Embracing sea level rise with resilient design

With sea levels rising fastest on the East Coast, the Gulf of Mexico and in California, finding ways to stem the tide is increasingly difficult because shrinking glaciers continue to add water to the world’s oceans and increased global temperatures are expanding seawater. That’s why some of the brightest and most creative architects, designers and engineers from around the world are now innovating solutions that embrace water by integrating infrastructure that works with the ocean’s projected rise rather than just trying to stop it.

In fact, some notable examples of this emerging philosophy known as resilient design are currently on display at the Boston Society of Architects (BSA) gallery. The winning submissions from the Boston Living with Water competition are being shown through June.

A Google Earth image of the Fort Point Channel and Boston Seaport shows what the landscape looks like today. The artist's rendering above shows the same landscape after the 100-acre neighborhood is raised about 12 feet to combat sea level rise. Both images courtesy of Architerra.

A Google Earth image of the Fort Point Channel and Boston Seaport shows what the landscape looks like today. The artist’s rendering above shows the same landscape after the 100-acre neighborhood is raised about 12 feet to combat sea level rise. Both images courtesy of Architerra.

Similar to the Jacques Rougerie Foundation’s International Architecture Competition and San Francisco’s Rising Tides competition, Boston’s version challenged members of the international AEC industry to design ways to shield the city from sea level rise. These competitions are evidence that the seeds of innovation are being planted right now, to account for sea level rise and that cities such as Boston and San Francisco are giving this crisis the attention it deserves. After all, a report released last year said that Boston could see its harbor rise by as much as seven feet by the year 2100. Just last week, city officials announced that they might allow developments in coastal floodplains to build taller than is currently permitted so that electrical, mechanical and HVAC systems can be designed into the midsection of buildings rather than in the basements. This would not only protect mechanical systems against flooding, but it would mean owners don’t have to sacrifice valuable square footage.

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Lowering the ceiling to raise the roof

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An artist’s rendering of the Golden State Warriors’ new arena in San Francisco. Rendering courtesy of MANICA Architecture.

As the NBA Finals come to a close this week with Golden State potentially winning its first title since 1975, we were impressed by Steph Curry and the Warriors once again blowing the lid off the infamously noisy, but dated, Oracle Arena in Oakland on Sunday night. We are equally impressed by the architects and engineers recreating that rock-concert atmosphere in Golden State’s gleaming new arena set to break ground in San Francisco this January.

With its low-slung ceilings and sound-reverberant concrete surfaces, Oracle is known to reach 120 decibels — that’s as loud as a jet engine!

An artist's rendering of a new park that would be planted at the foot of the Golden State Warriors new arena in San Francisco. Courtesy of MANICA Architecture.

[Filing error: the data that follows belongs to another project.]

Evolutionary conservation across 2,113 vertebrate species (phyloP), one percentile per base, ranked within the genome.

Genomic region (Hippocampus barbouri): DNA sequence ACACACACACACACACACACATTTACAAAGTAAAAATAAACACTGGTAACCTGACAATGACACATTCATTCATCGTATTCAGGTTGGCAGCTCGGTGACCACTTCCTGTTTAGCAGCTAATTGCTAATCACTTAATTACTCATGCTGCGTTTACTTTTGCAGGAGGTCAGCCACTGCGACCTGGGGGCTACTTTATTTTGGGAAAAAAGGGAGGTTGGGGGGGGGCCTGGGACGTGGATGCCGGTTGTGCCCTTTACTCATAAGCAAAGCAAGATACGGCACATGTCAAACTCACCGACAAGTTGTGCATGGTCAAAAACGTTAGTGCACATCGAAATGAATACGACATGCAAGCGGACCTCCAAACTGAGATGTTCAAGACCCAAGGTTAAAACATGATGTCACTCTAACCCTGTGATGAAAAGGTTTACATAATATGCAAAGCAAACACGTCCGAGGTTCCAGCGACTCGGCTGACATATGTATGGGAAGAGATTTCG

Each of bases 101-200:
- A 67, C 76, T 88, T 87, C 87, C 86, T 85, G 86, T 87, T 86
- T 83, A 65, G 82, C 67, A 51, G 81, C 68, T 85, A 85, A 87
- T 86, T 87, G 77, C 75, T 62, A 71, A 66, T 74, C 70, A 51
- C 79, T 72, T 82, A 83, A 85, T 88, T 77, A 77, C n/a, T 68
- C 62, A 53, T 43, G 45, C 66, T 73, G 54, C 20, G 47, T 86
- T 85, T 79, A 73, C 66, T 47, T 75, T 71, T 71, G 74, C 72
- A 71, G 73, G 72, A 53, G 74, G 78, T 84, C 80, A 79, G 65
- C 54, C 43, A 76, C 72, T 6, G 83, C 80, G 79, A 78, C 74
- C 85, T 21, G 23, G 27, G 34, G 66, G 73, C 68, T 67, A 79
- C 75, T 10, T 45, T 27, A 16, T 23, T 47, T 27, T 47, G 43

An artist’s rendering of a new park that would be planted at the foot of the Golden State Warriors’ new arena in San Francisco. Rendering courtesy of MANICA Architecture.

New arenas often disappoint fans yearning for the old-school flavor of their former ballparks, especially when it comes to the noise factor since sound loses steam the further it travels through air. So harnessing that energy inside a sleek modern arena that lacks concrete and is designed to be more open is a tall task that falls to the Machete Group and MANICA Architecture, whose owner, David Manica, worked on O2 Arena and the new Wembley Stadium in London as well as Beijing’s Olympic Stadium.

Two major ways architects are recreating Oracle’s fan experience from an acoustic standpoint are by limiting the new arena to 18,000 seats and by featuring only one level of suites in an effort to keep the ceiling low and the sound off the charts.

“We are working with world-renowned acousticians, and state-of-the-art acoustic simulators, to ensure that the new arena is just as loud and exciting as Oracle is,” Manica told us.

Game 6 of the NBA Finals is at 9 p.m. EST on Tuesday night on ABC. For more on the Oracle and the Warriors’ new arena check out Sports Illustrated. For more on the science of sound in stadiums click here.

The reality of augmented reality

The following is the first part of a series on augmented reality in the AEC industry. 

While most people’s only exposure to augmented reality is that thin yellow line marking how far their favorite football team has to move the ball to complete a first down, the technology that overlays digital images on top of reality is no longer relegated to sports broadcasts. Augmented reality (AR) currently sits on the bleeding edge of several industries and sectors and is especially poised to become a mainstream tool in the architecture, engineering and construction fields.

In fact, Digi-Capital, a well-respected technology consultant and researcher, projected that revenues by businesses using virtual and augmented reality could hit $150 billion by 2020.

“That’s remarkable,” Paul Doherty — the president and CEO of the digit group, which designs and builds “smart cities” — told us. “We’re talking about stuff that only a few years ago was just in science fiction movies but … we’re living in a world where there are a lot of different experiments going on.”

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